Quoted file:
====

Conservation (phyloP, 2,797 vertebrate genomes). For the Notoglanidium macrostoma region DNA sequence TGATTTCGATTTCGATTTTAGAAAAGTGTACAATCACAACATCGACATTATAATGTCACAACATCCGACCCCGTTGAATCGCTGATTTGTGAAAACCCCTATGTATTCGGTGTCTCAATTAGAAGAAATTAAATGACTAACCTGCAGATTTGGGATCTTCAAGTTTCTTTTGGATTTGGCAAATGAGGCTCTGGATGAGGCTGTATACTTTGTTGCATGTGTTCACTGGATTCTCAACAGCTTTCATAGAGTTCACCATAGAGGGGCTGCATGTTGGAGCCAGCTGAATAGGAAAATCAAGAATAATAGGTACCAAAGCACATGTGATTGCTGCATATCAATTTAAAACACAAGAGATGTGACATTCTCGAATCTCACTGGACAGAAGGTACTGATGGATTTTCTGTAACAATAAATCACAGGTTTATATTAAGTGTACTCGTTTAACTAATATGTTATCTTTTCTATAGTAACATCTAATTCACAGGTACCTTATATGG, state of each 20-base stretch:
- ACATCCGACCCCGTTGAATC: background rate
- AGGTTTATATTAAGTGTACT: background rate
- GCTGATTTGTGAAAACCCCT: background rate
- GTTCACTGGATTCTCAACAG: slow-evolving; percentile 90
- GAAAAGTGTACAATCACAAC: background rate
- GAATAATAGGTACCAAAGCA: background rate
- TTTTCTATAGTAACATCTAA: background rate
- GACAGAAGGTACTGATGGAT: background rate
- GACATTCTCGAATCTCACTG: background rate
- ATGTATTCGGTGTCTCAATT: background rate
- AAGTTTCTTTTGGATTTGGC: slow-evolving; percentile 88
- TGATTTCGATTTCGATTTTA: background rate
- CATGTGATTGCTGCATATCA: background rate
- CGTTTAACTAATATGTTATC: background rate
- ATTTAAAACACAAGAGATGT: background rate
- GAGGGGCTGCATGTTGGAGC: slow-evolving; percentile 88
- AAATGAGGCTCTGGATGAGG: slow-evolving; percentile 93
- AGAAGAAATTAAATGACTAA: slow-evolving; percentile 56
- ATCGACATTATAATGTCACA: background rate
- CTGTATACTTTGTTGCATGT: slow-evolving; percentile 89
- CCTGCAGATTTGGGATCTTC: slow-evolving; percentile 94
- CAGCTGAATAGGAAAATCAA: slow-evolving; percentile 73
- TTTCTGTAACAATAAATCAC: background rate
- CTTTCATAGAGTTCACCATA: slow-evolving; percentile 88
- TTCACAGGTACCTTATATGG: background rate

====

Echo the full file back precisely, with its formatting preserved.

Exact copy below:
Conservation (phyloP, 2,797 vertebrate genomes). For the Notoglanidium macrostoma region DNA sequence TGATTTCGATTTCGATTTTAGAAAAGTGTACAATCACAACATCGACATTATAATGTCACAACATCCGACCCCGTTGAATCGCTGATTTGTGAAAACCCCTATGTATTCGGTGTCTCAATTAGAAGAAATTAAATGACTAACCTGCAGATTTGGGATCTTCAAGTTTCTTTTGGATTTGGCAAATGAGGCTCTGGATGAGGCTGTATACTTTGTTGCATGTGTTCACTGGATTCTCAACAGCTTTCATAGAGTTCACCATAGAGGGGCTGCATGTTGGAGCCAGCTGAATAGGAAAATCAAGAATAATAGGTACCAAAGCACATGTGATTGCTGCATATCAATTTAAAACACAAGAGATGTGACATTCTCGAATCTCACTGGACAGAAGGTACTGATGGATTTTCTGTAACAATAAATCACAGGTTTATATTAAGTGTACTCGTTTAACTAATATGTTATCTTTTCTATAGTAACATCTAATTCACAGGTACCTTATATGG, state of each 20-base stretch:
- ACATCCGACCCCGTTGAATC: background rate
- AGGTTTATATTAAGTGTACT: background rate
- GCTGATTTGTGAAAACCCCT: background rate
- GTTCACTGGATTCTCAACAG: slow-evolving; percentile 90
- GAAAAGTGTACAATCACAAC: background rate
- GAATAATAGGTACCAAAGCA: background rate
- TTTTCTATAGTAACATCTAA: background rate
- GACAGAAGGTACTGATGGAT: background rate
- GACATTCTCGAATCTCACTG: background rate
- ATGTATTCGGTGTCTCAATT: background rate
- AAGTTTCTTTTGGATTTGGC: slow-evolving; percentile 88
- TGATTTCGATTTCGATTTTA: background rate
- CATGTGATTGCTGCATATCA: background rate
- CGTTTAACTAATATGTTATC: background rate
- ATTTAAAACACAAGAGATGT: background rate
- GAGGGGCTGCATGTTGGAGC: slow-evolving; percentile 88
- AAATGAGGCTCTGGATGAGG: slow-evolving; percentile 93
- AGAAGAAATTAAATGACTAA: slow-evolving; percentile 56
- ATCGACATTATAATGTCACA: background rate
- CTGTATACTTTGTTGCATGT: slow-evolving; percentile 89
- CCTGCAGATTTGGGATCTTC: slow-evolving; percentile 94
- CAGCTGAATAGGAAAATCAA: slow-evolving; percentile 73
- TTTCTGTAACAATAAATCAC: background rate
- CTTTCATAGAGTTCACCATA: slow-evolving; percentile 88
- TTCACAGGTACCTTATATGG: background rate